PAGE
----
Collective investment schemes—essentials
Collective investment schemes—essentials

The following Financial Services practice note provides comprehensive and up to date legal information covering:

  • Collective investment schemes—essentials
  • Definition of a collective investment scheme
  • What amounts to an arrangement?
  • Property of a CIS
  • Participants in a CIS
  • Day-to-day control
  • What is meant by CIS ‘pooling’ and/or ‘managed as a whole’?
  • Unit
  • Operating a CIS
  • What are the exclusions from the definition of CIS?
  • More...

BREXIT: As of exit day (31 January 2020) the UK is no longer an EU Member State. However, in accordance with the Withdrawal Agreement, the UK has entered an implementation period, during which it continues to be subject to EU law. This has an impact on this Practice Note. For further guidance on the impact of Brexit on collective investment schemes that are UCITS or AIFs, please see Practice Notes: Impact of Brexit: UCITS—quick guide and Impact of Brexit: AIFMD—quick guide.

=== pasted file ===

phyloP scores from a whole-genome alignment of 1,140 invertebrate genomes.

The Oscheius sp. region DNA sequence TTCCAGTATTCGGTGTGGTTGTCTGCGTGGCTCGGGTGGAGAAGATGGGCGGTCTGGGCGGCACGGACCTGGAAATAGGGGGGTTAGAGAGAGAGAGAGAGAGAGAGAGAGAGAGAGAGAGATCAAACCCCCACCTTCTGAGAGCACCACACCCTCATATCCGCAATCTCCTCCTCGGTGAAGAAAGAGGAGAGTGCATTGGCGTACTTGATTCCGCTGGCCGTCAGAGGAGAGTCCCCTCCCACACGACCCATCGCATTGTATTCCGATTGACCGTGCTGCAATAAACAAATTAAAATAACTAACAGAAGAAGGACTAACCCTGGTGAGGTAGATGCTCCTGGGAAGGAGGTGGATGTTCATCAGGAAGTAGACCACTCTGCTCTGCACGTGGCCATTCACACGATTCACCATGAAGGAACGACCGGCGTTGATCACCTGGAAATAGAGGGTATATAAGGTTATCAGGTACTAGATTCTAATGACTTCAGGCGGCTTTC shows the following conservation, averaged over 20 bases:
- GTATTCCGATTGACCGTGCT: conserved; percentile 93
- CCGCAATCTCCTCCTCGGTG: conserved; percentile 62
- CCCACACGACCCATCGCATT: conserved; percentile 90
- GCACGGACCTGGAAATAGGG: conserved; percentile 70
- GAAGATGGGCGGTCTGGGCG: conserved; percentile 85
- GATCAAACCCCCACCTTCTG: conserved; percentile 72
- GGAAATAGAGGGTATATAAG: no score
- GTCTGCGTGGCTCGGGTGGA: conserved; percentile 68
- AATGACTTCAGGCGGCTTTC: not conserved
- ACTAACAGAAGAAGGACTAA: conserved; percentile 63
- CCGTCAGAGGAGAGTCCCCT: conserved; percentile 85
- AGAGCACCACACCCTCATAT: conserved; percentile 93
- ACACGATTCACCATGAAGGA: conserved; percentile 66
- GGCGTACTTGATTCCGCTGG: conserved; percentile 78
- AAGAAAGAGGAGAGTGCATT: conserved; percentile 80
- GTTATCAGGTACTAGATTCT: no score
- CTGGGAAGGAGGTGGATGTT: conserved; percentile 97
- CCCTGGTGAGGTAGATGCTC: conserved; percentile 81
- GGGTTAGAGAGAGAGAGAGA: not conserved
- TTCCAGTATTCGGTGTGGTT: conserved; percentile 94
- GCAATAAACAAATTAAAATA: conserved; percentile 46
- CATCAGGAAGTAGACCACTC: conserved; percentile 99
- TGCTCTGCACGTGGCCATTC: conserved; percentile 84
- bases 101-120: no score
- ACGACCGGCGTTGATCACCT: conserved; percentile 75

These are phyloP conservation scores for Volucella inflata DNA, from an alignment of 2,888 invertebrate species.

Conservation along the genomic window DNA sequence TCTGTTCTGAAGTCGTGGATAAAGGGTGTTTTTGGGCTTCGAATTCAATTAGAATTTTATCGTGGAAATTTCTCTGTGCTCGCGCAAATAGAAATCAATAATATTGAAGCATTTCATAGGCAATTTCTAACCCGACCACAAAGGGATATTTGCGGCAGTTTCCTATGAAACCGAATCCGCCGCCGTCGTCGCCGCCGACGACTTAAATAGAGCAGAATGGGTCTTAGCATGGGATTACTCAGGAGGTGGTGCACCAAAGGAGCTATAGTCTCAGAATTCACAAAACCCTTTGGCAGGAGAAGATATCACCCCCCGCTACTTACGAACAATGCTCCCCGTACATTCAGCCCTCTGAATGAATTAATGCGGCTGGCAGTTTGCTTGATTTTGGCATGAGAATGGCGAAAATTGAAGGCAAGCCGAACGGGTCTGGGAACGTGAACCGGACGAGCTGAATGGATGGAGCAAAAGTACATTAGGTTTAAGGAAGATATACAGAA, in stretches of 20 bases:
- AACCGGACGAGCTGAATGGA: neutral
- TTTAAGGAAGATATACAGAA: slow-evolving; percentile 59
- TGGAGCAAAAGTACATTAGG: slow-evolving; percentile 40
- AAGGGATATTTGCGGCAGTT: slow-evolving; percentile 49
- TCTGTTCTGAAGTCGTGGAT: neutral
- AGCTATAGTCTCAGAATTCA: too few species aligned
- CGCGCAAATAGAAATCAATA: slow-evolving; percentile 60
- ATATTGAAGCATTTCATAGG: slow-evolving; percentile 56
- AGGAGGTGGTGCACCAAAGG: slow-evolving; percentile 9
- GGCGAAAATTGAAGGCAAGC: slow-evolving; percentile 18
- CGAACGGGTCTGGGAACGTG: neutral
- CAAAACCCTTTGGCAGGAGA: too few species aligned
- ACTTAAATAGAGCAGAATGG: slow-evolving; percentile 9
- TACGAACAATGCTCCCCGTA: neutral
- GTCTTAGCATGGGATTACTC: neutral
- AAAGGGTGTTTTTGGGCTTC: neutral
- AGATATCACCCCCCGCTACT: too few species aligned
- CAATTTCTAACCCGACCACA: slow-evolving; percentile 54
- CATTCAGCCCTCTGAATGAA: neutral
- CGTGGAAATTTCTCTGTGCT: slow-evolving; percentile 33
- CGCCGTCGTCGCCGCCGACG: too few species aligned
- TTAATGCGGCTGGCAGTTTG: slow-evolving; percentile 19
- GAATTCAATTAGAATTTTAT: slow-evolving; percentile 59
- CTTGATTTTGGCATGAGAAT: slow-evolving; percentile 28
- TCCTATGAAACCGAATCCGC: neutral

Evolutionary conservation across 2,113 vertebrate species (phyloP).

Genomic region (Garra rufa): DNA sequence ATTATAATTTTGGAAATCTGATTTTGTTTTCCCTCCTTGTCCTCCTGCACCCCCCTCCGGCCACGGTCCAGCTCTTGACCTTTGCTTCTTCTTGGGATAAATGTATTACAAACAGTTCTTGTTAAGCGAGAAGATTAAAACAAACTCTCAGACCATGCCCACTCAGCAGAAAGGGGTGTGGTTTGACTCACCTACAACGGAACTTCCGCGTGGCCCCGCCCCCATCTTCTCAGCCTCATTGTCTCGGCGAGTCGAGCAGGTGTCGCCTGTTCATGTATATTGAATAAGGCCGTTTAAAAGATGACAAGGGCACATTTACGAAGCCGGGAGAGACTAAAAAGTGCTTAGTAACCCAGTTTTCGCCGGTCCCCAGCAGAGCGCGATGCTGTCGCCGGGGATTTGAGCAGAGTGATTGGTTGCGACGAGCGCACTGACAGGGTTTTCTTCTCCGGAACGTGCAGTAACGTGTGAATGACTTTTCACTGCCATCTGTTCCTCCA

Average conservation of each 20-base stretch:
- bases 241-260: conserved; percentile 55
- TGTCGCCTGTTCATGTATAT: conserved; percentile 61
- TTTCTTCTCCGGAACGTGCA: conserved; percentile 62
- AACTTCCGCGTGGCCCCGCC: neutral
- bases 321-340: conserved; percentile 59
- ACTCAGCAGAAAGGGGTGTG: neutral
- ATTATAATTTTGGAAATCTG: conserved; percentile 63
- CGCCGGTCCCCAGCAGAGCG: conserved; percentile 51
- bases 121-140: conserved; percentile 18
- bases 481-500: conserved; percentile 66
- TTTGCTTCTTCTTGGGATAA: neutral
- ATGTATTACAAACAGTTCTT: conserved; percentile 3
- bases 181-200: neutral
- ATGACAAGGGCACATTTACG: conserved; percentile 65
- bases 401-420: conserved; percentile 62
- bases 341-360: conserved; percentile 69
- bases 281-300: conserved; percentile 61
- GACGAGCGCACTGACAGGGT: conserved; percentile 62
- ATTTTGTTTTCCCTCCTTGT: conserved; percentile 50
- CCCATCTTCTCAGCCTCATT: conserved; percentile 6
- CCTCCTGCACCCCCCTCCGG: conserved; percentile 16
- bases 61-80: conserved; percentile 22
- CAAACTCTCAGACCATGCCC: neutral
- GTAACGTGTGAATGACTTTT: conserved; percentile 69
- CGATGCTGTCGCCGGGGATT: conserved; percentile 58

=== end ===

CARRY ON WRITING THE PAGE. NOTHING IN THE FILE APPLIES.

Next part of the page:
Definition of a collective investment scheme

The definition of a collective investment scheme (CIS) is contained in section 235 of the Financial Services and Markets Act 2000 (FSMA 2000). The definition is broad and somewhat vague and covers a broad variety of arrangements, not just traditional investment funds. The Financial Services and Markets Act 2000 (Collective Investment Schemes) Order 2001, SI 2001/1062 (CIS Order) was therefore enacted to set out a number of arrangements which, if applicable, would mean that the arrangements in question would not be viewed as a CIS. Section 235 of FSMA 2000 defines a CIS as:

‘…any ‘arrangements’ with respect to property of any description, including money, the purpose or effect of which is to enable persons taking part in the arrangements (whether by becoming owners of the property or any part of it or otherwise) to participate in or receive profits

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